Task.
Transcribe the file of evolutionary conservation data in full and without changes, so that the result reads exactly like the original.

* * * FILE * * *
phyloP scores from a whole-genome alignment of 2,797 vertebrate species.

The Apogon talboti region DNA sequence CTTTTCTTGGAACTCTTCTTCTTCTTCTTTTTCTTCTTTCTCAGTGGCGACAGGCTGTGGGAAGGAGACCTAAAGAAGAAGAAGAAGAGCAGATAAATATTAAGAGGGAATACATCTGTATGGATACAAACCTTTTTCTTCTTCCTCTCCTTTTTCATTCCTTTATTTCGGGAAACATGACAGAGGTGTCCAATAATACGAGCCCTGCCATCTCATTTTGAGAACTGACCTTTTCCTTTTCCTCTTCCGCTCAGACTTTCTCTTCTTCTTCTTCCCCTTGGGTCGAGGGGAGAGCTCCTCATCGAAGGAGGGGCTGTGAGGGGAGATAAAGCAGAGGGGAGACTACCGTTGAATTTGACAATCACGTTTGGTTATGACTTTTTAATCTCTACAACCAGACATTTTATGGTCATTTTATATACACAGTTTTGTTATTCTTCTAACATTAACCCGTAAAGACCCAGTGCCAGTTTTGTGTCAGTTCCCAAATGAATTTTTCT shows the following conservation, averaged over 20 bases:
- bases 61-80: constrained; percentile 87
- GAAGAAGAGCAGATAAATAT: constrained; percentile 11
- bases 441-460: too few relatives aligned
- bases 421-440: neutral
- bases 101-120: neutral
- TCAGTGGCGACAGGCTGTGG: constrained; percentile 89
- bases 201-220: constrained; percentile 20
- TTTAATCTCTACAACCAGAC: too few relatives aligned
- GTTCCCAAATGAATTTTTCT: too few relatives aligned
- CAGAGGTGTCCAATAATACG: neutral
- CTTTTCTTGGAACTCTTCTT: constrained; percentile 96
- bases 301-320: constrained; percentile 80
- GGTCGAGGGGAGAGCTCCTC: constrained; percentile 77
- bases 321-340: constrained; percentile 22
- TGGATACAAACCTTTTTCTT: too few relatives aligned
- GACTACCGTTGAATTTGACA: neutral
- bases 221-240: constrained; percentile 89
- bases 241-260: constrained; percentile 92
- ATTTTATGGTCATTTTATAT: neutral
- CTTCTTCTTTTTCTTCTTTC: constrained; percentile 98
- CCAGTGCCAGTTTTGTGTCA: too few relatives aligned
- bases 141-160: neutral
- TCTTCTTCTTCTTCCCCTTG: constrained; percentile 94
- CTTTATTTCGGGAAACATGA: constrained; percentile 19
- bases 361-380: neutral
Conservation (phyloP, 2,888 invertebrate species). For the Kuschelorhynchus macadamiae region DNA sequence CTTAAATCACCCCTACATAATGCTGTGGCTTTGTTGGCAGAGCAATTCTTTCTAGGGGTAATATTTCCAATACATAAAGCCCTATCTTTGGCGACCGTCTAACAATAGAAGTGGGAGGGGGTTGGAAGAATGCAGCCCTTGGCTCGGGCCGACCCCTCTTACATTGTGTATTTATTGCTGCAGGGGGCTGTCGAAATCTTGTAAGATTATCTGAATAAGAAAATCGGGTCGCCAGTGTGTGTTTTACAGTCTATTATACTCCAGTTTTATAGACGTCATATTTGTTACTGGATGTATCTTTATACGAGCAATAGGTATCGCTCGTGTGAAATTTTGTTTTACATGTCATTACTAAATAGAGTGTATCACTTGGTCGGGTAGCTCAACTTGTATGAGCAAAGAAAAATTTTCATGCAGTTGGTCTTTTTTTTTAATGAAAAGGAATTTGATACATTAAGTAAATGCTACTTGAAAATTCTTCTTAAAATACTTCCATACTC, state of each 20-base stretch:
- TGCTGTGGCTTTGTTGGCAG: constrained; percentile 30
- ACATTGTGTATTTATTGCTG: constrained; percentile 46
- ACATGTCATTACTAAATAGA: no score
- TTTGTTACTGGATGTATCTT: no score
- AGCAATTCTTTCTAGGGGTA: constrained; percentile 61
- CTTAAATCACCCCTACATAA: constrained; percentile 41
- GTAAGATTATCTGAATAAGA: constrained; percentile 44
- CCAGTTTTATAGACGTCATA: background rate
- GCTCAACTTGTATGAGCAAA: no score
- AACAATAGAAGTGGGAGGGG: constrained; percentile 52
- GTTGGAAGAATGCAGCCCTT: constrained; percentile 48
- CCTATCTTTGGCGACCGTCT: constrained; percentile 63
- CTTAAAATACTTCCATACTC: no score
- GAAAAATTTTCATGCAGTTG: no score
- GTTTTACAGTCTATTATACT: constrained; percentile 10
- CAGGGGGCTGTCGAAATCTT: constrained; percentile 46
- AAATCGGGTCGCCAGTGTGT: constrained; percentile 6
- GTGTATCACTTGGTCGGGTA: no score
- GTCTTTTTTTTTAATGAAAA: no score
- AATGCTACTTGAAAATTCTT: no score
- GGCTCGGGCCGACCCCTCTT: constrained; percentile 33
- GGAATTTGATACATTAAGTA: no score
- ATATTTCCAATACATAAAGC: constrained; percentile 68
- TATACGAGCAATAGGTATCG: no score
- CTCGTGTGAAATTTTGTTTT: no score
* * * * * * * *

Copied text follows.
phyloP scores from a whole-genome alignment of 2,797 vertebrate species.

The Apogon talboti region DNA sequence CTTTTCTTGGAACTCTTCTTCTTCTTCTTTTTCTTCTTTCTCAGTGGCGACAGGCTGTGGGAAGGAGACCTAAAGAAGAAGAAGAAGAGCAGATAAATATTAAGAGGGAATACATCTGTATGGATACAAACCTTTTTCTTCTTCCTCTCCTTTTTCATTCCTTTATTTCGGGAAACATGACAGAGGTGTCCAATAATACGAGCCCTGCCATCTCATTTTGAGAACTGACCTTTTCCTTTTCCTCTTCCGCTCAGACTTTCTCTTCTTCTTCTTCCCCTTGGGTCGAGGGGAGAGCTCCTCATCGAAGGAGGGGCTGTGAGGGGAGATAAAGCAGAGGGGAGACTACCGTTGAATTTGACAATCACGTTTGGTTATGACTTTTTAATCTCTACAACCAGACATTTTATGGTCATTTTATATACACAGTTTTGTTATTCTTCTAACATTAACCCGTAAAGACCCAGTGCCAGTTTTGTGTCAGTTCCCAAATGAATTTTTCT shows the following conservation, averaged over 20 bases:
- bases 61-80: constrained; percentile 87
- GAAGAAGAGCAGATAAATAT: constrained; percentile 11
- bases 441-460: too few relatives aligned
- bases 421-440: neutral
- bases 101-120: neutral
- TCAGTGGCGACAGGCTGTGG: constrained; percentile 89
- bases 201-220: constrained; percentile 20
- TTTAATCTCTACAACCAGAC: too few relatives aligned
- GTTCCCAAATGAATTTTTCT: too few relatives aligned
- CAGAGGTGTCCAATAATACG: neutral
- CTTTTCTTGGAACTCTTCTT: constrained; percentile 96
- bases 301-320: constrained; percentile 80
- GGTCGAGGGGAGAGCTCCTC: constrained; percentile 77
- bases 321-340: constrained; percentile 22
- TGGATACAAACCTTTTTCTT: too few relatives aligned
- GACTACCGTTGAATTTGACA: neutral
- bases 221-240: constrained; percentile 89
- bases 241-260: constrained; percentile 92
- ATTTTATGGTCATTTTATAT: neutral
- CTTCTTCTTTTTCTTCTTTC: constrained; percentile 98
- CCAGTGCCAGTTTTGTGTCA: too few relatives aligned
- bases 141-160: neutral
- TCTTCTTCTTCTTCCCCTTG: constrained; percentile 94
- CTTTATTTCGGGAAACATGA: constrained; percentile 19
- bases 361-380: neutral
Conservation (phyloP, 2,888 invertebrate species). For the Kuschelorhynchus macadamiae region DNA sequence CTTAAATCACCCCTACATAATGCTGTGGCTTTGTTGGCAGAGCAATTCTTTCTAGGGGTAATATTTCCAATACATAAAGCCCTATCTTTGGCGACCGTCTAACAATAGAAGTGGGAGGGGGTTGGAAGAATGCAGCCCTTGGCTCGGGCCGACCCCTCTTACATTGTGTATTTATTGCTGCAGGGGGCTGTCGAAATCTTGTAAGATTATCTGAATAAGAAAATCGGGTCGCCAGTGTGTGTTTTACAGTCTATTATACTCCAGTTTTATAGACGTCATATTTGTTACTGGATGTATCTTTATACGAGCAATAGGTATCGCTCGTGTGAAATTTTGTTTTACATGTCATTACTAAATAGAGTGTATCACTTGGTCGGGTAGCTCAACTTGTATGAGCAAAGAAAAATTTTCATGCAGTTGGTCTTTTTTTTTAATGAAAAGGAATTTGATACATTAAGTAAATGCTACTTGAAAATTCTTCTTAAAATACTTCCATACTC, state of each 20-base stretch:
- TGCTGTGGCTTTGTTGGCAG: constrained; percentile 30
- ACATTGTGTATTTATTGCTG: constrained; percentile 46
- ACATGTCATTACTAAATAGA: no score
- TTTGTTACTGGATGTATCTT: no score
- AGCAATTCTTTCTAGGGGTA: constrained; percentile 61
- CTTAAATCACCCCTACATAA: constrained; percentile 41
- GTAAGATTATCTGAATAAGA: constrained; percentile 44
- CCAGTTTTATAGACGTCATA: background rate
- GCTCAACTTGTATGAGCAAA: no score
- AACAATAGAAGTGGGAGGGG: constrained; percentile 52
- GTTGGAAGAATGCAGCCCTT: constrained; percentile 48
- CCTATCTTTGGCGACCGTCT: constrained; percentile 63
- CTTAAAATACTTCCATACTC: no score
- GAAAAATTTTCATGCAGTTG: no score
- GTTTTACAGTCTATTATACT: constrained; percentile 10
- CAGGGGGCTGTCGAAATCTT: constrained; percentile 46
- AAATCGGGTCGCCAGTGTGT: constrained; percentile 6
- GTGTATCACTTGGTCGGGTA: no score
- GTCTTTTTTTTTAATGAAAA: no score
- AATGCTACTTGAAAATTCTT: no score
- GGCTCGGGCCGACCCCTCTT: constrained; percentile 33
- GGAATTTGATACATTAAGTA: no score
- ATATTTCCAATACATAAAGC: constrained; percentile 68
- TATACGAGCAATAGGTATCG: no score
- CTCGTGTGAAATTTTGTTTT: no score